Unfortunately, that contextualisation did not return the interviewer to the task at hand, which was supposedly to discuss the new Wikileaks book – The Wikileaks Files.
Instead, the first 3 minutes and 55 seconds of the interview is consumed entirely by discussion of the non-existent charges.
By 5 and a half minutes, the book still hasn’t been mentioned, and the interviewer begins invoking comments Edward Snowden has made about his own legal situation in order to measure Assange against her Snowden yardstick.
Assange deftly sidesteps the diversion, using the opportunity to draw the parallel between himself, Kim Dotcom and Snowden’s cases all being in Alexandria, Virginia, with the same prosecutor.
Now past 8 minutes, the interviewer asks several more questions about Snowden’s situation, completely ignoring that the topic of the discussion is supposed to be the publication of The Wikileaks Files – which -still- hasn’t been mentioned. Nor have any of the other monumental and significant 2015 Wikileaks releases been mentioned by her, even in passing.
At 10 minutes and 15 seconds, nearly halfway into the interview, the first question about the book finally comes. Unfortunately, that mention is quickly followed up by what is possibly the most inane question of all time. Freeman asks:
Now you have commissioned people to contribute to the book The Wikileaks Files. Did you approach anybody who you know to be a critic of Wikileaks or have you only approached people who have supported Wikileaks in the past?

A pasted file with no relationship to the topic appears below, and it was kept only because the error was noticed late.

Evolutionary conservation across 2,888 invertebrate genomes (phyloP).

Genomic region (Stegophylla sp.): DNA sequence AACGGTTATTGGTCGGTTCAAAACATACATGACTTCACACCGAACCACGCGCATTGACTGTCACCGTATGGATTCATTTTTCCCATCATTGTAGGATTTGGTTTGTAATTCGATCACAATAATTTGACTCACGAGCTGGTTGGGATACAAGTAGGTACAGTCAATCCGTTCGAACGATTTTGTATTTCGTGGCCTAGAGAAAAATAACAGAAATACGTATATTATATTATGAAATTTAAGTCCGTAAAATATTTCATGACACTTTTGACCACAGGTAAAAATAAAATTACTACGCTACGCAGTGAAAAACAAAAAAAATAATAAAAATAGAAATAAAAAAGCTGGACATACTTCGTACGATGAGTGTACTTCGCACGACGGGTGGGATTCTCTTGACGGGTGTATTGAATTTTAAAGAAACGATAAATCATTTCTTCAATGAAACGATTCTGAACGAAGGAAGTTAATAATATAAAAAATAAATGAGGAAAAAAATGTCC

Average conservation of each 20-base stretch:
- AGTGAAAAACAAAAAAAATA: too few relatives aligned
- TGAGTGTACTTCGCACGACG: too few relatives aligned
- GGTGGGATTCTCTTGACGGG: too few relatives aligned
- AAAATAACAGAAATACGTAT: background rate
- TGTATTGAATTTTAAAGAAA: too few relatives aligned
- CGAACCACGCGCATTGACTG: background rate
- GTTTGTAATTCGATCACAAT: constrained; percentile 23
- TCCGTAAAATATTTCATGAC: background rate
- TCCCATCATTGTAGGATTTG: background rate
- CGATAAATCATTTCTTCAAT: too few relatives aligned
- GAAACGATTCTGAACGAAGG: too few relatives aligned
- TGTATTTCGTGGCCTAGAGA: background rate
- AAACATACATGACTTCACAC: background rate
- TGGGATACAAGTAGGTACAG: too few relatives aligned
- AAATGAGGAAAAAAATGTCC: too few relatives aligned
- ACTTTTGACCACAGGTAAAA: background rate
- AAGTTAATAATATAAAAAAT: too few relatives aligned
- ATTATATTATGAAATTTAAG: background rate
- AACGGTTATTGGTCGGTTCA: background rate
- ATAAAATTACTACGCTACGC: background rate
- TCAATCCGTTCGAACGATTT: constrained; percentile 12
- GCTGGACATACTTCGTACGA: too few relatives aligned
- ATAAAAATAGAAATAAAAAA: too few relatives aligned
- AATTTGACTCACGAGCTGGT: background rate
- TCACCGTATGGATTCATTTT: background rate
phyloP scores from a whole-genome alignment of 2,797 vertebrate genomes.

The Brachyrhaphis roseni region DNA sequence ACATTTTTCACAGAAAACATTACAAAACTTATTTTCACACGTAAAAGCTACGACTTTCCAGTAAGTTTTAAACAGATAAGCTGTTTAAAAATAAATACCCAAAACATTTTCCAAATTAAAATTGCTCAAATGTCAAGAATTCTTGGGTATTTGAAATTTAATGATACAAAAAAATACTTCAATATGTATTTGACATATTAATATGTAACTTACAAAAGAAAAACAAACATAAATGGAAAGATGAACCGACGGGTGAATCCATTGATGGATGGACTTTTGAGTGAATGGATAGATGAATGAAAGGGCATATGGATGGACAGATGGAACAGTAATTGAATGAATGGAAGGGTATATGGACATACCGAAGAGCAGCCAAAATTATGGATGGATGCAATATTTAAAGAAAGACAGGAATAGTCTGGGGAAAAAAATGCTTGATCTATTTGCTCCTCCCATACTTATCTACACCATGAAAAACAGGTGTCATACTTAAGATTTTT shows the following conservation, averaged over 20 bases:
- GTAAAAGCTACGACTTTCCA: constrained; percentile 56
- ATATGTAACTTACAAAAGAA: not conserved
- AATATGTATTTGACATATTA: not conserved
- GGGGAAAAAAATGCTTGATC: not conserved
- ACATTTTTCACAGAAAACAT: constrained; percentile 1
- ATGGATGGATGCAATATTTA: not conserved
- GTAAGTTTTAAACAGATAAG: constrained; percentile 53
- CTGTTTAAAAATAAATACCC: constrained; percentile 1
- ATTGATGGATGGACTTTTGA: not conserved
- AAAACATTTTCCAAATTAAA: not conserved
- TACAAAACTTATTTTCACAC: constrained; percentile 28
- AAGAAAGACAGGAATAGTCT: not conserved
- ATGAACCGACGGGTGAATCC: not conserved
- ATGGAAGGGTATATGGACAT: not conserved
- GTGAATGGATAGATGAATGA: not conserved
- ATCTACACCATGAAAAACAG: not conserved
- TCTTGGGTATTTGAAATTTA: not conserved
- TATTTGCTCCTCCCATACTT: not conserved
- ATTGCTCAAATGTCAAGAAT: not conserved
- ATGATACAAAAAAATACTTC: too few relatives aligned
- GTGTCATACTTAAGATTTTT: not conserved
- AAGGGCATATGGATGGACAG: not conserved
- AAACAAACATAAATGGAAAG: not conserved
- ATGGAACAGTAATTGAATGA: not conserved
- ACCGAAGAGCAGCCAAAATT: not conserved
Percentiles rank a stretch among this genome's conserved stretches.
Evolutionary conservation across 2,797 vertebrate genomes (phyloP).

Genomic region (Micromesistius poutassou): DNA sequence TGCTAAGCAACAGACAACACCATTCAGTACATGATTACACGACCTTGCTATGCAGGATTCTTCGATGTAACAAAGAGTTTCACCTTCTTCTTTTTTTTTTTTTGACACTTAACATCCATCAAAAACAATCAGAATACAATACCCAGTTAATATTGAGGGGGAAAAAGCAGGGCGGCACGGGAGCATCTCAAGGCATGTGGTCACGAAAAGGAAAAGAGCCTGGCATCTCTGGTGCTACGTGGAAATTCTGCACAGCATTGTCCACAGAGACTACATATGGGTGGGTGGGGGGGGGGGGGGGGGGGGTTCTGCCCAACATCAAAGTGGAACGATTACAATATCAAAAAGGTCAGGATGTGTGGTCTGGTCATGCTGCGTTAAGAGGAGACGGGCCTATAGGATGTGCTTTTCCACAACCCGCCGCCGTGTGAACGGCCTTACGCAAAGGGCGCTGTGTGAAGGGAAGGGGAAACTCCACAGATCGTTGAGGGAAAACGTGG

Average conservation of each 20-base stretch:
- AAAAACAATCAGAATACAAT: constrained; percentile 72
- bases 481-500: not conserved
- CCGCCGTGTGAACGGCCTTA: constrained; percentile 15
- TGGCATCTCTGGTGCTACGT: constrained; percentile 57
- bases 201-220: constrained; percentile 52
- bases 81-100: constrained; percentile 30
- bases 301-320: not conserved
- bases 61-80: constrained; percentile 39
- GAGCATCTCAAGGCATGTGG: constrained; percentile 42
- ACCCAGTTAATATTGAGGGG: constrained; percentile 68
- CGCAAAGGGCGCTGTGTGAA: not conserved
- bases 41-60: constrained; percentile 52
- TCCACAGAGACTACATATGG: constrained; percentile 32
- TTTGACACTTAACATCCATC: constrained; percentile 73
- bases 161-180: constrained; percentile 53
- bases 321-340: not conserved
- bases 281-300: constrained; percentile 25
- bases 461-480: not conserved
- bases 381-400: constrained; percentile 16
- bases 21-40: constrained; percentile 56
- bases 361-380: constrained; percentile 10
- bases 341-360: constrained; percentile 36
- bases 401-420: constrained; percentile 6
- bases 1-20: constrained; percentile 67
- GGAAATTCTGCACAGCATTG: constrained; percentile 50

Um, exactly what author of any book in existence, hires someone to trash their book within its very pages? Who goes to their enemies and says “hey, I’m compiling a book, will you usurp some of its pages to put forth your completely contrary opinion?”
And that’s exactly what it would be – opinion – as opposed to professional and academic analysis, which is what the book actually contains, as Assange points out:
The focus is regional experts and academics who are knowledgable about regions…
Freeman pushes it further, suggesting that allowing people to slam Wikileaks from within the pages would “present a range of views“; as if it would be reasonable for Wikileaks to be on ideological trial inside the covers of its own book.
That the interviewer hasn’t actually read the book becomes starkly apparent, with her all but admitting it by inference, when at 13 minutes into the interview she finally asks the first geographically relevant question –
Can I ask for a synopsis, or if indeed New Zealand does appear in that book?
Bearing in mind that this interview is sold as being a New Zealand first exclusive, would it really be too much to ask for the interviewer to have read the book on which the interview is to be based? Or to have scanned it for the content which is relevant to New Zealand? Or to at least have had an office junior or researcher do it for her?
Incredibly, that is the sole question asked about New Zealand in the entire interview.
To appear not to possess the vaguest notion of what relevant information the book contains is unforgivable.